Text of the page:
Lawyer says burden shouldn’t fall on city
OLYMPIA – The Washington Supreme Court considered arguments Tuesday over the debt troubles surrounding Wenatchee’s events arena, and justices explored what types of money should count toward local government debt limits.
The public facilities district responsible for the Town Toyota Center has been working to refinance nearly $42 million and sought money from Wenatchee to do so. A judge ruled last summer that relying on Wenatchee for that money would push the city over its debt limit.
An attorney for the facilities district argued Tuesday that Wenatchee would essentially operate as a lender, not a borrower, in helping the agency cover its debt. Attorneys for Wenatchee contend the district’s failure would fall on the city and that there is a decent chance of that happening given the arena’s struggles.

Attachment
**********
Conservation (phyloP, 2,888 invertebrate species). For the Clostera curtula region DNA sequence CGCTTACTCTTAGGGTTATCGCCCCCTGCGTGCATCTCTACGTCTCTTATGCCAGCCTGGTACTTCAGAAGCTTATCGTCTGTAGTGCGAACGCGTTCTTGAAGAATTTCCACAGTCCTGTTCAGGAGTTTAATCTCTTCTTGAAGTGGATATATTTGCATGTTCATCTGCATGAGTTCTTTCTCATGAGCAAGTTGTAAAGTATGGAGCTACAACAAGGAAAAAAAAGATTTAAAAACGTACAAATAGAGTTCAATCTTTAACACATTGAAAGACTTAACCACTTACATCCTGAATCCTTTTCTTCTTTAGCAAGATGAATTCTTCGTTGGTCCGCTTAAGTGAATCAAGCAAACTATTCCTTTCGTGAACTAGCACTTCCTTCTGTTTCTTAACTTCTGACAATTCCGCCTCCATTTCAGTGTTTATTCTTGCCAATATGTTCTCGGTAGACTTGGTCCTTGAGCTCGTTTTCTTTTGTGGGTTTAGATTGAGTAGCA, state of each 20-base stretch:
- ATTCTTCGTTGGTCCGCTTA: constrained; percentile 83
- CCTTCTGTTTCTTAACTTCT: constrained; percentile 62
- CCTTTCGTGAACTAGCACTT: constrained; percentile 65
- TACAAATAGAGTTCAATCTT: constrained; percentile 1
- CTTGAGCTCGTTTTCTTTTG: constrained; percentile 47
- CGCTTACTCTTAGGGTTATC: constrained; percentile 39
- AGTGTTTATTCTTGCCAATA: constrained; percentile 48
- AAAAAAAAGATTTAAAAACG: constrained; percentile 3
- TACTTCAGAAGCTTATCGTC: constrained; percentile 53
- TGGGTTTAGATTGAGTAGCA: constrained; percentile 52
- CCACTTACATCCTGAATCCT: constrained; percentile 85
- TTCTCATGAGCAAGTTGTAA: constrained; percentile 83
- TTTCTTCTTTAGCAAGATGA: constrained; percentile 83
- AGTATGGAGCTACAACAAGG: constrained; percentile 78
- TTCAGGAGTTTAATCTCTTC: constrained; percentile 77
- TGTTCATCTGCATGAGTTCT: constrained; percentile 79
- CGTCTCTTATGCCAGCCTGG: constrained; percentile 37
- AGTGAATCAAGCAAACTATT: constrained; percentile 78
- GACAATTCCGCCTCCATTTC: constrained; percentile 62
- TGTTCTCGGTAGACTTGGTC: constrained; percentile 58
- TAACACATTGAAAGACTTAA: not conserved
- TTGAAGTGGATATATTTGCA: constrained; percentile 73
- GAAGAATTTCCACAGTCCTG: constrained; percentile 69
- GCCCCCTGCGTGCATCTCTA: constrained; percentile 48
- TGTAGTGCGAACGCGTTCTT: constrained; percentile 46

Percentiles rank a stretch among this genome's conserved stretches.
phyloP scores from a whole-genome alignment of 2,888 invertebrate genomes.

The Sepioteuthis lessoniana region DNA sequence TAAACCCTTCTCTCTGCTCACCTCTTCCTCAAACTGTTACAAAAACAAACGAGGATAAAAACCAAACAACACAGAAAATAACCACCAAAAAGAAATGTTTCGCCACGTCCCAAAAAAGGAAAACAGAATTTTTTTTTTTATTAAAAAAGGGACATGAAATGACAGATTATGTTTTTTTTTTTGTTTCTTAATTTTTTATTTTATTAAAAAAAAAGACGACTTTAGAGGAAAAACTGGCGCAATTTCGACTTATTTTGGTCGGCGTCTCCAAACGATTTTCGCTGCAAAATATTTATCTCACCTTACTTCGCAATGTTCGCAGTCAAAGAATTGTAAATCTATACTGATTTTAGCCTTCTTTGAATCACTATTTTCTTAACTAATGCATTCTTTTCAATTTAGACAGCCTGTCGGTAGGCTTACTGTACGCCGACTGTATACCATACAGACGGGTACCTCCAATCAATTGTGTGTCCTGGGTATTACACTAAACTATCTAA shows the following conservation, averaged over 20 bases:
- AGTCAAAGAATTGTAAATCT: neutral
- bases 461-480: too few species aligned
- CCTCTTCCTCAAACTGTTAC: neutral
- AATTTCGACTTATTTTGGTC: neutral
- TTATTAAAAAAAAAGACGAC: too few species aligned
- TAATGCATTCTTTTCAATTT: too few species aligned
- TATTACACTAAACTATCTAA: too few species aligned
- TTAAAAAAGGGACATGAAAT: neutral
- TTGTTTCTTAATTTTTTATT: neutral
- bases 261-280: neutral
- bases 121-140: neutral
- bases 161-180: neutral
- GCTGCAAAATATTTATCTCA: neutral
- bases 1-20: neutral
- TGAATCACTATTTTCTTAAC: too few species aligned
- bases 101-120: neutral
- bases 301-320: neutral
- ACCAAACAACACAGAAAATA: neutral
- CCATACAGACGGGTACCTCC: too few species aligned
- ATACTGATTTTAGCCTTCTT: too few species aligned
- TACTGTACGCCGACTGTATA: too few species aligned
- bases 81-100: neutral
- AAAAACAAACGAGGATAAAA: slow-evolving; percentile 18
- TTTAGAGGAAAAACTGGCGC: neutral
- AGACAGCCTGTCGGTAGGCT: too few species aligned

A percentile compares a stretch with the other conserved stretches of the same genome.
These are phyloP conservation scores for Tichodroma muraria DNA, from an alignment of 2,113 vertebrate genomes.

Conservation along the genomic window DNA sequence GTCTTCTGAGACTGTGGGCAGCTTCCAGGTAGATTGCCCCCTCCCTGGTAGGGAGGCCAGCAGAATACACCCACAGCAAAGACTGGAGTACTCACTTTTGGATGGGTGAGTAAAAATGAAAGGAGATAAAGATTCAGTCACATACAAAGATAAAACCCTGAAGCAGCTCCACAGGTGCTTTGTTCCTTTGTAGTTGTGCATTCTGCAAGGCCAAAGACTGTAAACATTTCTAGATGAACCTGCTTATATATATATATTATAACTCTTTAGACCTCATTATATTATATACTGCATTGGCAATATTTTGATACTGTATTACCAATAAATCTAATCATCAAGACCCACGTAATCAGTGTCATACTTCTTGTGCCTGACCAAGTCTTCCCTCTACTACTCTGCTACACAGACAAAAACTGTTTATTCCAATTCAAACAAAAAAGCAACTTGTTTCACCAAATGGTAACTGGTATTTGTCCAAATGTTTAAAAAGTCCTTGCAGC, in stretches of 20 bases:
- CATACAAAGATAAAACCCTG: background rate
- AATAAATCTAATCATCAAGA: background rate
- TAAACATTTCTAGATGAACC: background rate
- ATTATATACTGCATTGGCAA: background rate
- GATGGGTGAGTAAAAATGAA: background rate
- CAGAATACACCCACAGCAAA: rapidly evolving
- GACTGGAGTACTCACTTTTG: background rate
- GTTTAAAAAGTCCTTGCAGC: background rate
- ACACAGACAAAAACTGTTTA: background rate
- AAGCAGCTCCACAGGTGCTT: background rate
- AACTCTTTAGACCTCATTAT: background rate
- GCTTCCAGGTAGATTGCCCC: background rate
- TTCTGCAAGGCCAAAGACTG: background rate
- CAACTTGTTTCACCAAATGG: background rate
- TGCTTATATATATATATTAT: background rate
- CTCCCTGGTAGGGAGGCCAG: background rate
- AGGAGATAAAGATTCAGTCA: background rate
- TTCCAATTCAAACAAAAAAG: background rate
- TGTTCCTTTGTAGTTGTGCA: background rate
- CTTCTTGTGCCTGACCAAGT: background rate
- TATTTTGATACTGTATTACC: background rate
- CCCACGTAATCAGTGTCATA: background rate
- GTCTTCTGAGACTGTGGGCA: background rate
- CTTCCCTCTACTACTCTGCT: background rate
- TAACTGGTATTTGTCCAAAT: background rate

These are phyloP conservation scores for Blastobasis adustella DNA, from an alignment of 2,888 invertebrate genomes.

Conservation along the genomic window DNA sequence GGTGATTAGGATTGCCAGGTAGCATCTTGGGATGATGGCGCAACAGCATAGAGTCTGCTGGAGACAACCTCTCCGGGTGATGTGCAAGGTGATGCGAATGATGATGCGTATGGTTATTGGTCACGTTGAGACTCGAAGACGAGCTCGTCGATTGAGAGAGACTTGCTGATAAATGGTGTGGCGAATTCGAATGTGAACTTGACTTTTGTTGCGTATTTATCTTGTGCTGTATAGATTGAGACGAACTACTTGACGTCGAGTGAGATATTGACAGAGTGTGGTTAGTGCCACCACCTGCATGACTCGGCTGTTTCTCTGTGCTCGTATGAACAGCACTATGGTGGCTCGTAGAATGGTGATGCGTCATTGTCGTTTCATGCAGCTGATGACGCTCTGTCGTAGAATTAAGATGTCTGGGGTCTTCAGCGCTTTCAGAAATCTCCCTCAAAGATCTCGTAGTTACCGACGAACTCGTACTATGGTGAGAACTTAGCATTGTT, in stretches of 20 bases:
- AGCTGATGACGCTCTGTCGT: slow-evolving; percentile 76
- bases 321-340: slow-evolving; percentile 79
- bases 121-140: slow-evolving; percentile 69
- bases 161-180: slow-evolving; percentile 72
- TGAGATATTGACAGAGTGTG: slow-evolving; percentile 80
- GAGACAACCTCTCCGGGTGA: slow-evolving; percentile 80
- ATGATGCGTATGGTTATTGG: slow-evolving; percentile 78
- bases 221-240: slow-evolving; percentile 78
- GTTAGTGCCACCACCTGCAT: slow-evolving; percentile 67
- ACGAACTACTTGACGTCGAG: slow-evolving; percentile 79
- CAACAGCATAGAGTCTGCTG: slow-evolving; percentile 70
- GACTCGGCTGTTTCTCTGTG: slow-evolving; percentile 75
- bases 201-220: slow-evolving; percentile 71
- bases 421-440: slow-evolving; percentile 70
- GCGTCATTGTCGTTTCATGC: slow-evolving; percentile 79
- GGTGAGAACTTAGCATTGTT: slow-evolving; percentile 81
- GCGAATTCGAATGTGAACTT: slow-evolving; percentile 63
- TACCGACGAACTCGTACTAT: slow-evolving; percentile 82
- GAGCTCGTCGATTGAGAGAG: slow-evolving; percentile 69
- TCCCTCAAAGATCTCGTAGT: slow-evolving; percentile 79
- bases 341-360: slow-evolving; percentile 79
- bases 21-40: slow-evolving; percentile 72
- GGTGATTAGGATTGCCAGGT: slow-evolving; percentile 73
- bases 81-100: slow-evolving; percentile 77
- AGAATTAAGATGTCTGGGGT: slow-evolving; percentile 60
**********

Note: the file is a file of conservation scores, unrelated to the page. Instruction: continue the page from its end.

A lawyer representing taxpayers, Thomas O’Connell, said placing that burden on Wenatchee would create competition for money that would otherwise go to vital city services.
“Who suffers the consequences in this scenario?” O’Connell said.
“It’s going to be the taxpayers. It’s not going to be the city officials.”
An effort by some state lawmakers to help rescue the district from default died during the Legislature’s special session late last year as senators balked at the idea of acting as a backstop for bad debt. The Greater Wenatchee Regional Events Center Public Facilities District defaulted last month on the debt.
State finance leaders have been concerned that default would have a broader impact on other Washington jurisdictions that might want to turn to the bond market to fund projects.
sponsored According to two 2015 surveys, 62 percent of Americans do not have enough savings to handle an unexpected emergency, much less any long-term plans.